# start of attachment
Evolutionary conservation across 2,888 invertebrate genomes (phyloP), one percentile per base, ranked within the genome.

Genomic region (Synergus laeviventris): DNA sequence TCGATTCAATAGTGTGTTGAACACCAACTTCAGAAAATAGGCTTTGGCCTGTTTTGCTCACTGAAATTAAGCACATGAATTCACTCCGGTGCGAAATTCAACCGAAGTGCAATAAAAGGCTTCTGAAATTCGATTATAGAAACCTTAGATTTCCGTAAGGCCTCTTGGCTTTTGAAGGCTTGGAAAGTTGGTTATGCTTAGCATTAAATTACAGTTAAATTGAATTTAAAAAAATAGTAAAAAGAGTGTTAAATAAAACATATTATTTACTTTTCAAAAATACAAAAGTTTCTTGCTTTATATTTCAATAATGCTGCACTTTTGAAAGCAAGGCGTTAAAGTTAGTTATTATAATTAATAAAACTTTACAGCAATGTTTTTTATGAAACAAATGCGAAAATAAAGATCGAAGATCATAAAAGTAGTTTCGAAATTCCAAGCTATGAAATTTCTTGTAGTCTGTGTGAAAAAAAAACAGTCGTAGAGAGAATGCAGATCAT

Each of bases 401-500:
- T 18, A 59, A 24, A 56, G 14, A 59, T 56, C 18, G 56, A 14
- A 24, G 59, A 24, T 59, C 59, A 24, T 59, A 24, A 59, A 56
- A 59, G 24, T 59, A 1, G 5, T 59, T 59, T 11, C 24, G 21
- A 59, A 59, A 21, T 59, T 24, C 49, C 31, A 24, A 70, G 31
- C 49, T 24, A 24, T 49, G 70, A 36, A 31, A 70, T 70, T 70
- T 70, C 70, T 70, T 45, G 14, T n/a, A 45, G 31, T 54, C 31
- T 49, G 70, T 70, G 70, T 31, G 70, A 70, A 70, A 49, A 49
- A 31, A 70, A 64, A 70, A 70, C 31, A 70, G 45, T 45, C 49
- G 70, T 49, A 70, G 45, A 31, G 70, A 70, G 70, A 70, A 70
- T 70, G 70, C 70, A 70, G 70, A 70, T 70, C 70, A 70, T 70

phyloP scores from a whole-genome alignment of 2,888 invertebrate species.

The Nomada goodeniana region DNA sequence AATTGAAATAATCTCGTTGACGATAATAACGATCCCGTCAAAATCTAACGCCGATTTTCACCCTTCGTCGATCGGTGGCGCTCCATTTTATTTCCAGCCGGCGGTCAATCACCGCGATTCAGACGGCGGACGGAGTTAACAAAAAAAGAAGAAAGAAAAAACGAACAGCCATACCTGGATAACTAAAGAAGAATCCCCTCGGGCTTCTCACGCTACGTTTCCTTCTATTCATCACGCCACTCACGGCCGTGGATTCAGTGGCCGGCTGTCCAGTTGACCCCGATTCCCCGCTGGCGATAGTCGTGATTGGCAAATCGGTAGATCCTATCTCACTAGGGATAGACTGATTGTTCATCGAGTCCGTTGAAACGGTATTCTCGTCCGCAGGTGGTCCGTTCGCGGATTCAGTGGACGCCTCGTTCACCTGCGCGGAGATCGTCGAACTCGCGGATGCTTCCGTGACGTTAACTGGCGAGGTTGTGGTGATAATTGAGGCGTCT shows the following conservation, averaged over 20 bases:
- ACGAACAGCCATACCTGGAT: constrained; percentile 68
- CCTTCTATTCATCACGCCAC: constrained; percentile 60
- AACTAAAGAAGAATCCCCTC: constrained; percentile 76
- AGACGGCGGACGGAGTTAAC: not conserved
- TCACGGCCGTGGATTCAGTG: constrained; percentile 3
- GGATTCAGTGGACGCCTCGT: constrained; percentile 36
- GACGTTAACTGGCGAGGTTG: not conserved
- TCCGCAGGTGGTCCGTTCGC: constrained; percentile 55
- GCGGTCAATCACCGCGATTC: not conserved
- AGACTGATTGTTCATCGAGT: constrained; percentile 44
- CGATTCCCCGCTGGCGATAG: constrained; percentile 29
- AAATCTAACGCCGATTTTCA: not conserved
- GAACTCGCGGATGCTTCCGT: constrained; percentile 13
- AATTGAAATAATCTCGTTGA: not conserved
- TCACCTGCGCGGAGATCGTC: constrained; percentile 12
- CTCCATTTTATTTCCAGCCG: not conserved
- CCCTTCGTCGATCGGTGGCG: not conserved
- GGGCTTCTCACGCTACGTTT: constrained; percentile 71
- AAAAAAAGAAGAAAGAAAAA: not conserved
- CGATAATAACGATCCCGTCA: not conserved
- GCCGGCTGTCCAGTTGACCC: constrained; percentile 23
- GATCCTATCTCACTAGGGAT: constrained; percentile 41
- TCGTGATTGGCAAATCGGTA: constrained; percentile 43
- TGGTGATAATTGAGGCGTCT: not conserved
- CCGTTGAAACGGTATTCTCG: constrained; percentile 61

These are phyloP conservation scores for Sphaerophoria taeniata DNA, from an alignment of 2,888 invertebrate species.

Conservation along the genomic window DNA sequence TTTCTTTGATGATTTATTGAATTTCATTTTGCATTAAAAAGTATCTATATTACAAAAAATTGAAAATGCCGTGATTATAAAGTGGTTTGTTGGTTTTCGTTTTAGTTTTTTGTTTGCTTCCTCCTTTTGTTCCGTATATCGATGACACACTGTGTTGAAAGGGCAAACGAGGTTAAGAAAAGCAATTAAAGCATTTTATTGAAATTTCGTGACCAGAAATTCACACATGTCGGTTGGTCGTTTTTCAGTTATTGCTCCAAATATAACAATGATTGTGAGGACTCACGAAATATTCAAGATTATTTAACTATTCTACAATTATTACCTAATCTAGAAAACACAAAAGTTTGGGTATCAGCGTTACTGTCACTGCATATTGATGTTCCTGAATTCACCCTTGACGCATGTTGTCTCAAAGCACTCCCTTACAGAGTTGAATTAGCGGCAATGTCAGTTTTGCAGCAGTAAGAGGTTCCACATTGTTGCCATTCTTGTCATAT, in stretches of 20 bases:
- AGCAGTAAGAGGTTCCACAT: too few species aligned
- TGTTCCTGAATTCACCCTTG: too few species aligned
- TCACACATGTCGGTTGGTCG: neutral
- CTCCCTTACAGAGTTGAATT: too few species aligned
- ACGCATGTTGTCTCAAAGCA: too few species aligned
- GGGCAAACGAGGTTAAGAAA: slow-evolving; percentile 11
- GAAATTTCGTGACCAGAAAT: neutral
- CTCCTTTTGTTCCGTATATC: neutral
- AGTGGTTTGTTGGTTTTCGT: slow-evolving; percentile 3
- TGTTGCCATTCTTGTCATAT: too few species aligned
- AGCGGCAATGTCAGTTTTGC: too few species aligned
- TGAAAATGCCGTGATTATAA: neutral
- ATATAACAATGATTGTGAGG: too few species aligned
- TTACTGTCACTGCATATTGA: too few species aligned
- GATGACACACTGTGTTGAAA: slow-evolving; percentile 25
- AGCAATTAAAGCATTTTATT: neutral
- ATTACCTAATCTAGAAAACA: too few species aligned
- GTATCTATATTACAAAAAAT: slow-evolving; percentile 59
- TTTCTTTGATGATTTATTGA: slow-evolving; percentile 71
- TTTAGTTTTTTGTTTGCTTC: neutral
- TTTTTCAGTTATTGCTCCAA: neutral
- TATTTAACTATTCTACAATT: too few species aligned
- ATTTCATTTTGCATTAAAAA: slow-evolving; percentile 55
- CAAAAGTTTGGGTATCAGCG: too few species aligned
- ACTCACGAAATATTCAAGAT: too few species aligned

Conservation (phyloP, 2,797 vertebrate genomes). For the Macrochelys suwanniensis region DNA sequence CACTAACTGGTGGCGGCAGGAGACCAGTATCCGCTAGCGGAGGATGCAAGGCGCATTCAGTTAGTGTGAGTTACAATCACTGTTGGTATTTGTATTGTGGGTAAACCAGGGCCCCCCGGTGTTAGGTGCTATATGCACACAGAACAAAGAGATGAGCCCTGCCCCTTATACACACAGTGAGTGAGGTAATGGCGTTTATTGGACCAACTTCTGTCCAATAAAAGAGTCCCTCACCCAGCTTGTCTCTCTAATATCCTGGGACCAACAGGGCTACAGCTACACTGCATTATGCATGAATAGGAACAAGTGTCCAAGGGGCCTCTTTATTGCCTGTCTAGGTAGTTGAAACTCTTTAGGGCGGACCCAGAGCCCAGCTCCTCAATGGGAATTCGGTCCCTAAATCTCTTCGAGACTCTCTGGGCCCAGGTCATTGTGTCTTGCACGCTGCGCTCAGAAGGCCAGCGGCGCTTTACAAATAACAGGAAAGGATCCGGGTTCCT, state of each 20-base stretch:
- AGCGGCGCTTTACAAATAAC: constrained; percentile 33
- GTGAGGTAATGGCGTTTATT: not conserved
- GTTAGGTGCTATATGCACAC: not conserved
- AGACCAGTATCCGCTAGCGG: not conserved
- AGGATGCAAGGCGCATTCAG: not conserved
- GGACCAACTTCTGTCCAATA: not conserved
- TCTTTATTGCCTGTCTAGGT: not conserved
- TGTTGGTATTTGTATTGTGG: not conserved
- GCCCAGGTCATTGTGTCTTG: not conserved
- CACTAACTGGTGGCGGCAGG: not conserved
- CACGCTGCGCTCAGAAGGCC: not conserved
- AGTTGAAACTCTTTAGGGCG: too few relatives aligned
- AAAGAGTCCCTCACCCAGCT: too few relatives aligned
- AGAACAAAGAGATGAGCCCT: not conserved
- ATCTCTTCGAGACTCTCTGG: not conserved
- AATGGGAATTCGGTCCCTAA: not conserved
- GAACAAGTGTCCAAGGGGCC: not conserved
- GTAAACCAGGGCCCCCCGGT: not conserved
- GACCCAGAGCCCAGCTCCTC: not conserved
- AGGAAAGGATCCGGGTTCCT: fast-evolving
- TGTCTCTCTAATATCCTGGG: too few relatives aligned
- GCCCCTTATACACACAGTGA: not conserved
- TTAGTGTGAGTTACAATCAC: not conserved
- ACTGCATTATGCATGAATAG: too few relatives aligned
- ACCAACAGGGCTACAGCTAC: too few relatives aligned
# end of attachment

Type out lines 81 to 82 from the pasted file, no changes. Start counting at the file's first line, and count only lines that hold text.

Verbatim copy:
- AAAGAGTCCCTCACCCAGCT: too few relatives aligned
- AGAACAAAGAGATGAGCCCT: not conserved